Year of the championship
Curve claim Eastern League title; Central baseball reigns supreme
More than perhaps any other year in recent memory, the calendar year 2017 brought something special for just about every sports fan in the Altoona Mirrorás readership area.
Name the sport, and there was a corresponding honor or accolade for an athletic team or individual.
Penn State football coach James Franklin got a six-year contract extension worth $34.7 million that will keep Franklin at Penn State through the 2022 season, although the Nittany Lions lost the architect of their high-powered spread offense when offensive coordinator Joe Moorhead accepted a head coaching job at Mississippi State University in late November.
The Altoona Curve won their second Eastern League championship in club history, the Central High School baseball team earned its first PIAA state championship, and the Pittsburgh Penguins clinched their fifth Stanley Cup championship in franchise history and their second in as many seasons.
The Penn State University wrestling team added to its list of national championship banners in 2017, winning the schoolás sixth national team title in the past seven seasons, while Central Cambriaás Max Murin and Huntingdonás Jacob Oliver both won their second individual PIAA Class 2A state wrestling titles.
Altoona native Dan Ott achieved national acclaim in July by finishing in second place in the World Series of Pokerás Main Event at the Rio All-Suite Hotel and Casino in Las Vegas, taking a home a cool $4.7 million in the process.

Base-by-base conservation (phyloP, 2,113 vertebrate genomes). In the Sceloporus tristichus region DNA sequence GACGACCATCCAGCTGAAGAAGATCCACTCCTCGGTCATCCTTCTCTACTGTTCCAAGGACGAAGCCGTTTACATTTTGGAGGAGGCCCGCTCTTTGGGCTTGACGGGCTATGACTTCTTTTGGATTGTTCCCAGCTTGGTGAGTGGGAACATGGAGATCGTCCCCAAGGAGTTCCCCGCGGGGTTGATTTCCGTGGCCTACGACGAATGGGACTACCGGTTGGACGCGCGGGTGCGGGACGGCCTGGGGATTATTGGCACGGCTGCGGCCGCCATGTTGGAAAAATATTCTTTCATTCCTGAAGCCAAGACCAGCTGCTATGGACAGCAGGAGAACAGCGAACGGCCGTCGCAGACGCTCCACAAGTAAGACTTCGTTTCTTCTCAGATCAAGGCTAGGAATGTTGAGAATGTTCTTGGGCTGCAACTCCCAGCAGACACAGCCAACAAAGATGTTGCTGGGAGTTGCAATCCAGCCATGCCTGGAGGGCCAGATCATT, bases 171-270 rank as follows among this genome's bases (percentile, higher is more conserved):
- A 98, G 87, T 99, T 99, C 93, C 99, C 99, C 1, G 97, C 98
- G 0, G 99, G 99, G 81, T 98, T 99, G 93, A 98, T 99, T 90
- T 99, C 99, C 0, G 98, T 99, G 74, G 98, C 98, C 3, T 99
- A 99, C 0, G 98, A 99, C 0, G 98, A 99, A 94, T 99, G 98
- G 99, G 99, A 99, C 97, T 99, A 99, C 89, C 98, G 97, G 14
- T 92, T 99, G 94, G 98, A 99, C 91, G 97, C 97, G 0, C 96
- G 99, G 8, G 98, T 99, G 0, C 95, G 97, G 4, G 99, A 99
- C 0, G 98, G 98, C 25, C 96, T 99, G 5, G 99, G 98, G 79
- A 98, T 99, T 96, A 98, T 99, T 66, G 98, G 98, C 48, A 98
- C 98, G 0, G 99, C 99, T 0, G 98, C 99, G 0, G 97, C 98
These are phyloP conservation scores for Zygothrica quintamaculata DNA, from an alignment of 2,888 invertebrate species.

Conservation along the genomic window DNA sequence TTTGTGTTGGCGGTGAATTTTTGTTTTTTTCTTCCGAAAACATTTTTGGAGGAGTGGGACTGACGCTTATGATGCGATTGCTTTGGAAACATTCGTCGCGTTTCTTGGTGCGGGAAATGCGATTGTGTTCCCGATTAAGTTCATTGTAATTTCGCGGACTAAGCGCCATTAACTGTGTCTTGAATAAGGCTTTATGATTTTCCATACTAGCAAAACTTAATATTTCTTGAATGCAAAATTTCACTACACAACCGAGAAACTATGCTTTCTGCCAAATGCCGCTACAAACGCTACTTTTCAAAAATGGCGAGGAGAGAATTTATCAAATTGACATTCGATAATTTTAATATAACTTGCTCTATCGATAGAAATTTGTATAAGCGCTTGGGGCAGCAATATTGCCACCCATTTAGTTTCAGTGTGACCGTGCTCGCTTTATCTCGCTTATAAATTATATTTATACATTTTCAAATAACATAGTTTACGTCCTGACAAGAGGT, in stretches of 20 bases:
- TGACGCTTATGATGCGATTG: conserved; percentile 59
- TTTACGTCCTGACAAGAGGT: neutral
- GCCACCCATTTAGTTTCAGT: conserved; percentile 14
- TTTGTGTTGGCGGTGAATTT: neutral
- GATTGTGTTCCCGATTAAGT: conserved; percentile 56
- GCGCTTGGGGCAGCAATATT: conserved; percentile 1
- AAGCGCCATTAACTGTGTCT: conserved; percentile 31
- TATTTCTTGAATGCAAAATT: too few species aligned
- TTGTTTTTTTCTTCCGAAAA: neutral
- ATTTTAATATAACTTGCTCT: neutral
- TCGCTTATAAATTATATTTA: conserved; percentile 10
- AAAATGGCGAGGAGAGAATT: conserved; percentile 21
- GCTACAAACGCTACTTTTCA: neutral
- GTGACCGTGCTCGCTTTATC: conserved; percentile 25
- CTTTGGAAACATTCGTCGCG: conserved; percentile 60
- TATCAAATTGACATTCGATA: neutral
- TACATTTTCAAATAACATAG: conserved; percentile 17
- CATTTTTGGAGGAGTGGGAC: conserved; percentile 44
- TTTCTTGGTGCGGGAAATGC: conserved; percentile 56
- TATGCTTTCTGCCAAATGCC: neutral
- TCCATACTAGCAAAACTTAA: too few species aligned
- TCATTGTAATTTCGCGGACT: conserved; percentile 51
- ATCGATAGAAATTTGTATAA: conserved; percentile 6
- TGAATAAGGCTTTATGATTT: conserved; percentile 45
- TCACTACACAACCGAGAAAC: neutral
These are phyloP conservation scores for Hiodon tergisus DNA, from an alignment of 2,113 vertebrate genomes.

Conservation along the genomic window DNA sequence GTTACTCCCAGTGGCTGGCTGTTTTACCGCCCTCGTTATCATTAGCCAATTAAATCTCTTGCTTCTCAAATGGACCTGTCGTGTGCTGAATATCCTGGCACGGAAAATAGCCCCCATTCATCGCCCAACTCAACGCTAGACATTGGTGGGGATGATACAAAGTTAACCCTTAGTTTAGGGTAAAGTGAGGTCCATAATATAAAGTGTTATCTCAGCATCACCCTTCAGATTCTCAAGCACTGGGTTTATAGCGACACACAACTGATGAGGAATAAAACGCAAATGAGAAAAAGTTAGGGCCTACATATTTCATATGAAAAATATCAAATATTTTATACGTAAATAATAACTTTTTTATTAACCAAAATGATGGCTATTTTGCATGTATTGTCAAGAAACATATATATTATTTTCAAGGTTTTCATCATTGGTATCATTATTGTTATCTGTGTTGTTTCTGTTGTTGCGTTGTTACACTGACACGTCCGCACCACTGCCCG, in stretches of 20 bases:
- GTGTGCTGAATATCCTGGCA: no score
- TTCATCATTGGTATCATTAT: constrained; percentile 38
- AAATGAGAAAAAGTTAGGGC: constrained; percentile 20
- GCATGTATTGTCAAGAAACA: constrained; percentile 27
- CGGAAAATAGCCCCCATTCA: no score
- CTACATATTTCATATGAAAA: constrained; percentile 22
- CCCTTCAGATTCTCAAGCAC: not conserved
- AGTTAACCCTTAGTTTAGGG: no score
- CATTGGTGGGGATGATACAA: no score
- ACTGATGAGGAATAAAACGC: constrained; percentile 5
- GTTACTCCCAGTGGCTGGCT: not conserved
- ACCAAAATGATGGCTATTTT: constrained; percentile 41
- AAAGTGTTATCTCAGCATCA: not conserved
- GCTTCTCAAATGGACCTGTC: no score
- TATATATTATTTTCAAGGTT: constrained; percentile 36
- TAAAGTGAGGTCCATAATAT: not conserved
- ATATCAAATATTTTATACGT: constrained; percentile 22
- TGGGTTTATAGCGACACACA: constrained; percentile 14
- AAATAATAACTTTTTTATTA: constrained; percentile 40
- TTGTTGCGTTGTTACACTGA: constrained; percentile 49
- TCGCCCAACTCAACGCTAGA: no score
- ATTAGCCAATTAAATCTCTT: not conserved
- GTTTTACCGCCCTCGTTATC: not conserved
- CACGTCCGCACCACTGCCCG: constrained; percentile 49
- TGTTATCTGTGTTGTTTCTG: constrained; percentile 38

The Pittsburgh Steelers lost their iconic chairman and former team president Dan Rooney, who passed away at the age of 84. The Steelers started the year in the American Football Conference championship game, falling on the road to the New England Patriots and finishing one game short of their ninth berth in the Super Bowl.
The Steelers repeated as the American Football Conference North Division champions this season and will be making another appearance in the playoffs later this month.
A closer look at the top stories:
Curve win Eastern League title
The Altoona Curve swept through a pair of playoff series to win their second Eastern League championship in club history.
After winning the leagueás Western Division title with a 74-66 record, the Curve swept the best-of-five Western Division championship series with the Bowie BaySox in three games and captured the best-of-five league championship series with the Trenton Thunder by winning three more straight games.
Trenton had compiled a league-best 92 wins during the regular season, but the Curveás outstanding pitching created a buzzsaw for the Thunder in the championship series.
The Curve got a huge leg up by winning the first two games in Trenton, 2-1 behind right-hander Brandon Waddellás six shutout innings in the opener, and 4-2 behind an eight-inning effort from righty J.T. Brubaker in the second game of the series.